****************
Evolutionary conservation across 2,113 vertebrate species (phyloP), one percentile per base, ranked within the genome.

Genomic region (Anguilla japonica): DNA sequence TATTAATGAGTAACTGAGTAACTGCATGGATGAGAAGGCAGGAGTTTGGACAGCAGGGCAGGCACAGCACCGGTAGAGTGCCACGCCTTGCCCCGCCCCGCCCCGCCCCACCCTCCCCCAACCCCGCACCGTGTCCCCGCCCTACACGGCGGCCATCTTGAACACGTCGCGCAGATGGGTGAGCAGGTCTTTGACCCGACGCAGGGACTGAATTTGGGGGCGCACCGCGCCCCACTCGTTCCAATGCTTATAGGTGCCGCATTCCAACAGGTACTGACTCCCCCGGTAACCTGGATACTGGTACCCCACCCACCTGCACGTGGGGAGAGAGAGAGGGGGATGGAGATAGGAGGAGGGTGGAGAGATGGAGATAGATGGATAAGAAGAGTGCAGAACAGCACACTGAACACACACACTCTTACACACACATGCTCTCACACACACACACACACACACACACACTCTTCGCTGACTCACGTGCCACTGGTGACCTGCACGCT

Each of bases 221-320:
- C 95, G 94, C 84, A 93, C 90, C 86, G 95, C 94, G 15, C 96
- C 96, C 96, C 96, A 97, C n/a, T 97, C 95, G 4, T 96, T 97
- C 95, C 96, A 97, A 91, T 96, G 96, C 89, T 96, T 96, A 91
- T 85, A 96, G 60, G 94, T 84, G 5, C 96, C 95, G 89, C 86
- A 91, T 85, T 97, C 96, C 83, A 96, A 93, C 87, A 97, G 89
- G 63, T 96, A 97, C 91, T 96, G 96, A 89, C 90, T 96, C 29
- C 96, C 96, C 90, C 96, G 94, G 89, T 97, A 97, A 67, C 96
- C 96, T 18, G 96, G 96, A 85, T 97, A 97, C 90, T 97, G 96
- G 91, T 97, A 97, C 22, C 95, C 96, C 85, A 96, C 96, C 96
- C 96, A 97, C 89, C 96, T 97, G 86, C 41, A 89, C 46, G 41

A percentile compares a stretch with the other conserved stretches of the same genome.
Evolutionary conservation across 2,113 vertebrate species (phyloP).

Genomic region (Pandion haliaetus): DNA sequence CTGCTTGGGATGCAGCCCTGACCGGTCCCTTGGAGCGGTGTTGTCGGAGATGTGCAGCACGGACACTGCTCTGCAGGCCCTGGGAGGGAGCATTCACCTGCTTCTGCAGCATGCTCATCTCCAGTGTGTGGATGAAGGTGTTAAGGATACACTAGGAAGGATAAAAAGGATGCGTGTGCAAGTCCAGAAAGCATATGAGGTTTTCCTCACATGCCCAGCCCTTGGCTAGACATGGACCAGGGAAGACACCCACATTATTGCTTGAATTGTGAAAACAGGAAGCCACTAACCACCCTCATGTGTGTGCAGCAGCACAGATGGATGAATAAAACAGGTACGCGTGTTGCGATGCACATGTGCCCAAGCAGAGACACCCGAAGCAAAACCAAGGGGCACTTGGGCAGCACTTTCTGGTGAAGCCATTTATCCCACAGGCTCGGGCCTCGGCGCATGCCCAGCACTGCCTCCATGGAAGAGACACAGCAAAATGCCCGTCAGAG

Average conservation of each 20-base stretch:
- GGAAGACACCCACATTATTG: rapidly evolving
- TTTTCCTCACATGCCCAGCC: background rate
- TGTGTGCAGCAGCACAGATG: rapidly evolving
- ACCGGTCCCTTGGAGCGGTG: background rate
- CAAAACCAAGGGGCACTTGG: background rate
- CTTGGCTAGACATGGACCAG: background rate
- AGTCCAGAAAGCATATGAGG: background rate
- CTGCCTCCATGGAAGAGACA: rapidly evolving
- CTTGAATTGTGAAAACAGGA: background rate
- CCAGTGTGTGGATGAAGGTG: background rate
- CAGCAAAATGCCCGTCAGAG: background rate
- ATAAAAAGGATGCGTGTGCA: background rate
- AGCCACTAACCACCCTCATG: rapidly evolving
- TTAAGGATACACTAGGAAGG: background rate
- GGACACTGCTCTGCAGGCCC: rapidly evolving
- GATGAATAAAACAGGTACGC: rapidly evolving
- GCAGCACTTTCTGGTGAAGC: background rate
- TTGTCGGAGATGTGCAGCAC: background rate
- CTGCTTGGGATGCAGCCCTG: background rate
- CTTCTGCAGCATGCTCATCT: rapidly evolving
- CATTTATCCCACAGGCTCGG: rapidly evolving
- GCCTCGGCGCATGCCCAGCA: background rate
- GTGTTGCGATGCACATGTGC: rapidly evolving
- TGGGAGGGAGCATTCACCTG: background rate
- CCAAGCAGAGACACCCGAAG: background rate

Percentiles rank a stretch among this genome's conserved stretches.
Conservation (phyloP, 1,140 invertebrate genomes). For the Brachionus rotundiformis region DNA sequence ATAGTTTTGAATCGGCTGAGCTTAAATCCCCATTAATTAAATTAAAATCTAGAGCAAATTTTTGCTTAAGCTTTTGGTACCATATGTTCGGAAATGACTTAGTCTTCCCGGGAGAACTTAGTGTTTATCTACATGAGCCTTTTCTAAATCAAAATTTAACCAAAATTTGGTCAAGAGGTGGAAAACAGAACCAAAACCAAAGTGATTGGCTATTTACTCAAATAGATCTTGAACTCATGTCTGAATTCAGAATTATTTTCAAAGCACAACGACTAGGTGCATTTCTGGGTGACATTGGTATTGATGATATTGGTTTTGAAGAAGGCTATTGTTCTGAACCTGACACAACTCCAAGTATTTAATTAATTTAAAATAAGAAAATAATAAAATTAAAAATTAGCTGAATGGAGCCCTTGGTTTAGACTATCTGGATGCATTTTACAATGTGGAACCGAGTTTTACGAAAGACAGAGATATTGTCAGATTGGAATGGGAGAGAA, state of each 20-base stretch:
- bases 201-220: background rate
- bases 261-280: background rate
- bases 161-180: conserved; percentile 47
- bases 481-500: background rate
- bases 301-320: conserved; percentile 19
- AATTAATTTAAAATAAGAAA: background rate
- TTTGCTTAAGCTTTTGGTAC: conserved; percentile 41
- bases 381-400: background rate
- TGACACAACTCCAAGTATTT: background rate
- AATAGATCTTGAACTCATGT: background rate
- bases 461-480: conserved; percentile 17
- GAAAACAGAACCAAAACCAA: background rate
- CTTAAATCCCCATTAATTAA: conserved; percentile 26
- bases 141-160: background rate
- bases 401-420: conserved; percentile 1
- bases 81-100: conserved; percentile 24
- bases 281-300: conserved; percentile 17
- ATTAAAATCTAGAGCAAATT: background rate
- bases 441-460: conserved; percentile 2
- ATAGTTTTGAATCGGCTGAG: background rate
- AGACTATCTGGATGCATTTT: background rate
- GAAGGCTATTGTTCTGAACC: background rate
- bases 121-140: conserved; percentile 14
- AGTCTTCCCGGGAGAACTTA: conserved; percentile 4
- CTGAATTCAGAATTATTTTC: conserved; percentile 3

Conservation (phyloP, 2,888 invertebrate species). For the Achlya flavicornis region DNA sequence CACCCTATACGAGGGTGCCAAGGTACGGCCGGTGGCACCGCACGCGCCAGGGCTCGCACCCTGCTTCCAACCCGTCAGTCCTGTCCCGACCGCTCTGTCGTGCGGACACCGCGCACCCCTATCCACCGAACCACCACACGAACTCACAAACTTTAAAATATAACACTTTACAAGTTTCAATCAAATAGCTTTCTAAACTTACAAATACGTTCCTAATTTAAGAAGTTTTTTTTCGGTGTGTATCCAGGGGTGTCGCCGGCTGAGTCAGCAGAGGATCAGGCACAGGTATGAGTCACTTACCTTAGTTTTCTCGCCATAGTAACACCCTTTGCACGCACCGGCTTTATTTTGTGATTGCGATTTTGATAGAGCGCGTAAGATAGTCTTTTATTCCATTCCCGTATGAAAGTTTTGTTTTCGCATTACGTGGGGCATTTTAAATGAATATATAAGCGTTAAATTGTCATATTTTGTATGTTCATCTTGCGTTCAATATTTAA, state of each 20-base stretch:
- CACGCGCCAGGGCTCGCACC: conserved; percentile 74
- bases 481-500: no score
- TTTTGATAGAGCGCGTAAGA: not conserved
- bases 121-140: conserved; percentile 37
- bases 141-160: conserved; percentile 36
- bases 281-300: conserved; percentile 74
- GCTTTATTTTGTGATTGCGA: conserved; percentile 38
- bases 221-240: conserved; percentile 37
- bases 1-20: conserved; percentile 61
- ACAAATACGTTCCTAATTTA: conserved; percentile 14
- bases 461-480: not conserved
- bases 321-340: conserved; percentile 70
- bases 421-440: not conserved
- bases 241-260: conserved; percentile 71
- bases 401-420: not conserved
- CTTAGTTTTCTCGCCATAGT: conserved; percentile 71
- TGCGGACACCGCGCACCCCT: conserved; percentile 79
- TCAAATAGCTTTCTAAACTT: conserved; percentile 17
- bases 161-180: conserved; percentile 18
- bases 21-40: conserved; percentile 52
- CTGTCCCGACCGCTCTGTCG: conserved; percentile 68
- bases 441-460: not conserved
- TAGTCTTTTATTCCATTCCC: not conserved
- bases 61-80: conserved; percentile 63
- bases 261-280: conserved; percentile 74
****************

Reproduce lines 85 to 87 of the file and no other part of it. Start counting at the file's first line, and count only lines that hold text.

- bases 401-420: not conserved
- CTTAGTTTTCTCGCCATAGT: conserved; percentile 71
- TGCGGACACCGCGCACCCCT: conserved; percentile 79